Well, Hurricane Ike proved to be "the storm" that was predicted. We evacuated to my parents' home in Houston because they had boarded up and didn't have as many tall, old trees as we did in central Houston. It proved to be a wise decision.
When people ask me tomorrow why I still don't have electricity at my house, I think I'll just show them these photos. Apparently, our zip code (77018) was one of the hardest hit areas in Houston according to CenterPoint Energy.
The storm that hit Houston early Saturday, Sept. 13, brought 100+ mph winds, flooding and tornados. Our next-door neighbors' property was hit by a tornado (Tree Toppers - they're called). It "shared" my neighbors' trees by landing them in our yard and pool. How nice to share.
When we went to our house late on Saturday to check things out, I absolutely could not believe my eyes. We're blessed, really, because our house was not damaged, minus the laundry room taking on some water since it's the lowest point on our property. (That's what you get when you live in an old house, right?) At least a tree didn't fall on our house like it did my Grandmother's house down the street.
I couldn't even take photos of my Grandmother's house. Two trees that once held together a swing -- that my father swung on decades ago, followed by me years later -- lay on the ground. Another tree from the neighbor's yard landed on Grandmother's kitchen, bedroom and upstairs game room. The roof is now tarped. Another tree that carefully bordered the driveway toppled over, stretching across the street and reaching into another neighbor's yard. (How many times did my Grandfather warn my Grandmother not to back out of the driveway and hit that tree?)My dad had to get a Loader to push the tree across the street and into my Grandmother's yard so that traffic could get through. Thank God my Grandmother was not home when the trees came tumbling. That would have been so frightening. I'll try to get the photos that my husband took of all this to give some perspective. It certainly made me recognize the power and seriousness of these storms.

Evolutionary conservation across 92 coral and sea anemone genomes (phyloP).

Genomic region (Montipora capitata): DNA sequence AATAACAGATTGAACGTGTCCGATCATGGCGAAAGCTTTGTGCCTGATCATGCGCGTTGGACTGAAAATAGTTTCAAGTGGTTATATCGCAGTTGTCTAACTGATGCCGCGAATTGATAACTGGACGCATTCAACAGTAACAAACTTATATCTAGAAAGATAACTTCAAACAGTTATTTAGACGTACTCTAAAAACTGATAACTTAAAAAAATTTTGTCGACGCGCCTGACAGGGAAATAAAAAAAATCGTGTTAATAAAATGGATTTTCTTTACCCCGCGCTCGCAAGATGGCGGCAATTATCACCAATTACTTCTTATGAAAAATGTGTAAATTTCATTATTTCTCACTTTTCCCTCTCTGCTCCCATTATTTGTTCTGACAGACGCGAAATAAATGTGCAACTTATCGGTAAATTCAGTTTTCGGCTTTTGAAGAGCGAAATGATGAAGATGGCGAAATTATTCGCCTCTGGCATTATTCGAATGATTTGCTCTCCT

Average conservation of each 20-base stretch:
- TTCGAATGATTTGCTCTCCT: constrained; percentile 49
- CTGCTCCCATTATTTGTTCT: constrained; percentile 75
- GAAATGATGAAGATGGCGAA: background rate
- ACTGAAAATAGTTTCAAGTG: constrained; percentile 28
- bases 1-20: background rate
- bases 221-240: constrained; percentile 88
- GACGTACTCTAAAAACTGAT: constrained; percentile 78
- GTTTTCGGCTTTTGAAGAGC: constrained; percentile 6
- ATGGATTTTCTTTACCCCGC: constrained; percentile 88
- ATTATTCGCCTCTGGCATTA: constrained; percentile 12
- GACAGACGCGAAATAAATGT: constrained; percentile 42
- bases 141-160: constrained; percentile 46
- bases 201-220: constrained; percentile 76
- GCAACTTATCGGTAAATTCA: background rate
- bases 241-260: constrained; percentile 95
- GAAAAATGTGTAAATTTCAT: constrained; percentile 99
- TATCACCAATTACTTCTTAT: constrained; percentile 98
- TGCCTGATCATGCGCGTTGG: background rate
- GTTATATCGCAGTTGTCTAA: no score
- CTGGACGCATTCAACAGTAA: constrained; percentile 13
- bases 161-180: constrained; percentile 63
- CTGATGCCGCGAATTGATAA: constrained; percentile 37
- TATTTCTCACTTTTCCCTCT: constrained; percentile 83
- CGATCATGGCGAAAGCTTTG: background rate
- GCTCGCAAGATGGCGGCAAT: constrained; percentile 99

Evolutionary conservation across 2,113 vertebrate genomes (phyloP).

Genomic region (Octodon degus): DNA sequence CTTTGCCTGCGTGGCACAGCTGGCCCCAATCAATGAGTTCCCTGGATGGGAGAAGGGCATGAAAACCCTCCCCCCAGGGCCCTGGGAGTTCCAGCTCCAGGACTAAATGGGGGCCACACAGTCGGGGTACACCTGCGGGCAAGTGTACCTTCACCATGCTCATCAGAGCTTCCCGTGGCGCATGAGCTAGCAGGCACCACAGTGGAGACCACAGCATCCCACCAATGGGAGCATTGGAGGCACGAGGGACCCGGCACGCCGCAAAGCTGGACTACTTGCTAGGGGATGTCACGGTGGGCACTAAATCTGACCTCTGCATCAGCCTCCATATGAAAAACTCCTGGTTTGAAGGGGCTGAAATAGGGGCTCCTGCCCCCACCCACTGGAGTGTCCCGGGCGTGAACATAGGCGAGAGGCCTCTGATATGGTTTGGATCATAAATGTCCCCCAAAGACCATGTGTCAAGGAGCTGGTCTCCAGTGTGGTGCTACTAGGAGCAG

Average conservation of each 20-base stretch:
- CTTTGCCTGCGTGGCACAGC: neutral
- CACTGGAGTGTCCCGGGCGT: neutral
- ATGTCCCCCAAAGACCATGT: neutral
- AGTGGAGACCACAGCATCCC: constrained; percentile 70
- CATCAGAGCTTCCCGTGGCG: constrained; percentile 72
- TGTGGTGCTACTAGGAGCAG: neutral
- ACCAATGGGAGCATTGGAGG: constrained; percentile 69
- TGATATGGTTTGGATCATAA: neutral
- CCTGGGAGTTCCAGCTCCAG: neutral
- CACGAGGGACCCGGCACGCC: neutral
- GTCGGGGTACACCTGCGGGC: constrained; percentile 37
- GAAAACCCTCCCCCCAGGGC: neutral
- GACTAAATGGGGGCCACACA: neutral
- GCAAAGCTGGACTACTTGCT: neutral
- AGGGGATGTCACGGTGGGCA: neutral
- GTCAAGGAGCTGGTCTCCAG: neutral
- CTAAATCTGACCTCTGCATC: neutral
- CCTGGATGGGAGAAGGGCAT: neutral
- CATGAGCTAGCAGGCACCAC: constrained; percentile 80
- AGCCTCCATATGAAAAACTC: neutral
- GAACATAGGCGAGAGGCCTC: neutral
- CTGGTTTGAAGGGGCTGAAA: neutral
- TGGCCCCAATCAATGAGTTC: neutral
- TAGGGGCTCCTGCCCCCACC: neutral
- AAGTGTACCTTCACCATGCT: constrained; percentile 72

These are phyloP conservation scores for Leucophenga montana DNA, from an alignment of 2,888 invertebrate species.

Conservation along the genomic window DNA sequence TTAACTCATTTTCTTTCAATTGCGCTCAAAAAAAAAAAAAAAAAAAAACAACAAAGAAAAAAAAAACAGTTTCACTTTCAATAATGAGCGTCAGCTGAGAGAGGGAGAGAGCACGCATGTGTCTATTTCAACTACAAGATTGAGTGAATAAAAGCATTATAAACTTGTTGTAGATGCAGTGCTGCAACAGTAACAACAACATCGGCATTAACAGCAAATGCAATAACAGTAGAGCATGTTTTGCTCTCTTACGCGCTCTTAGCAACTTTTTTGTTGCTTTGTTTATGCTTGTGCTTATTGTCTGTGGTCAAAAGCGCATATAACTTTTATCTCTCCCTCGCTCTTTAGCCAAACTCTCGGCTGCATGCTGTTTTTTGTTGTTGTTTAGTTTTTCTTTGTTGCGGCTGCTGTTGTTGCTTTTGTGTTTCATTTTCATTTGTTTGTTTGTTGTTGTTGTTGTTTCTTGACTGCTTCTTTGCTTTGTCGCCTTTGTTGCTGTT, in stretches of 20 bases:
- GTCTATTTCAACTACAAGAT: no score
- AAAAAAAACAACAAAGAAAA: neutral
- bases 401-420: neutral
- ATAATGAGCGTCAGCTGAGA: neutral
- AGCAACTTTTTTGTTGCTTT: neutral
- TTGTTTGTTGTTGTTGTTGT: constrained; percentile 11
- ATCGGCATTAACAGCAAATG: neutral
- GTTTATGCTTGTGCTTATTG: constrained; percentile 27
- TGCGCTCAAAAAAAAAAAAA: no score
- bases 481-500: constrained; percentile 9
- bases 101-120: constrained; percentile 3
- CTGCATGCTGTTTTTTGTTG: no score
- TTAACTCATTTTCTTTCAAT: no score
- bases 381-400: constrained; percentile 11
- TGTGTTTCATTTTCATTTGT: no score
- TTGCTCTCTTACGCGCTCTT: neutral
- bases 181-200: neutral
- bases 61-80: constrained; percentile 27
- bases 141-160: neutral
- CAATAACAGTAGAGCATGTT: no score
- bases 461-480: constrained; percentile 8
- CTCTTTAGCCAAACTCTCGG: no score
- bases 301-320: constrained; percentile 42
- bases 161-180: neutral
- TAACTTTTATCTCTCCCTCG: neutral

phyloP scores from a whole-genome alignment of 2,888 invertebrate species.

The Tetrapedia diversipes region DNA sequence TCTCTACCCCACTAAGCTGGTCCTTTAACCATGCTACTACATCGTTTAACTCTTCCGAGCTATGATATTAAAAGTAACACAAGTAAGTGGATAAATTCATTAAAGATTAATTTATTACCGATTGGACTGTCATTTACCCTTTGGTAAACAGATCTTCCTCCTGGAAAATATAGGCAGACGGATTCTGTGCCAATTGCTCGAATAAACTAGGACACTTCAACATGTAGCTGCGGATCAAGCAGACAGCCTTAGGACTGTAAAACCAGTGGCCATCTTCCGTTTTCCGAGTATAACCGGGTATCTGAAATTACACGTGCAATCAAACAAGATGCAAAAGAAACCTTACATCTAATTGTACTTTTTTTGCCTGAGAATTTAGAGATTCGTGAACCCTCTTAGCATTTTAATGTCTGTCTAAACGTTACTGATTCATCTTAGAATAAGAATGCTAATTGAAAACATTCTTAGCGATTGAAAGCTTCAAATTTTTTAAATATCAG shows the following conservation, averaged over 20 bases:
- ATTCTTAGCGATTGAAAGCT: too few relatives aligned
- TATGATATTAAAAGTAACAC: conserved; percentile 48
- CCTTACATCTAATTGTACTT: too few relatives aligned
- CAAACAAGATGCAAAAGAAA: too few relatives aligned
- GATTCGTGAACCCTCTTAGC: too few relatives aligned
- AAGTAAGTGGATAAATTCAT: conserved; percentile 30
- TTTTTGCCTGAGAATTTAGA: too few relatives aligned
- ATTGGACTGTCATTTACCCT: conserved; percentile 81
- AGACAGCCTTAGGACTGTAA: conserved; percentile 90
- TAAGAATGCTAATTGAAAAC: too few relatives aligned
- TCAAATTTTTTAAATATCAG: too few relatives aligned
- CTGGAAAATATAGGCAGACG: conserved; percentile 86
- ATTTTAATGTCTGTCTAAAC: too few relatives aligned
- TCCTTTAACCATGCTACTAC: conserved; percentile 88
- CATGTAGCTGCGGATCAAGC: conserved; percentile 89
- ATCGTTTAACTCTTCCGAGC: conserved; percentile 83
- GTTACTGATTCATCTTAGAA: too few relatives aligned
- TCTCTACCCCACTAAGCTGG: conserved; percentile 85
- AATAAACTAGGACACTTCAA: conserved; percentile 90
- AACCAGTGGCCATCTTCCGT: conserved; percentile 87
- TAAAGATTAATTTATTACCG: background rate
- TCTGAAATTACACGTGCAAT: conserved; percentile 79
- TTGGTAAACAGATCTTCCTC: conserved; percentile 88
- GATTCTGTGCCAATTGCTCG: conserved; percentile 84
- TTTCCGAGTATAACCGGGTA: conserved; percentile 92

Still, I've been amazed and encouraged at how neighbors and friends have come together. People who have lived across the street since I was a child opened their doors to watch my property when I evacuated. Others brought dinner to my next-door neighbor. Even the constables in our neighborhood brought the older neighbors bags of ice. The community spirit through it all has been a good reminder to me about how our neighborhoods could be... should be. Kids play ball in the street and ride bikes as many adults clean up the branches and debris. Everyone stays close to home. Even after local restaurants gain generator power, many people just felt more comfortable being at home with family and friends that have taken refuge.
I think about the Hurricane Katrina evacuees and remind myself that I'm so lucky that I have a home and neighborhood to return to. I just hope that this camaraderie, this sincere care for people beyond my doorstep will continue.
As Judge Ed Emmett said in one of the press conferences, this storm can bring out the very best in people. Bring out the best.
Until the next nap time...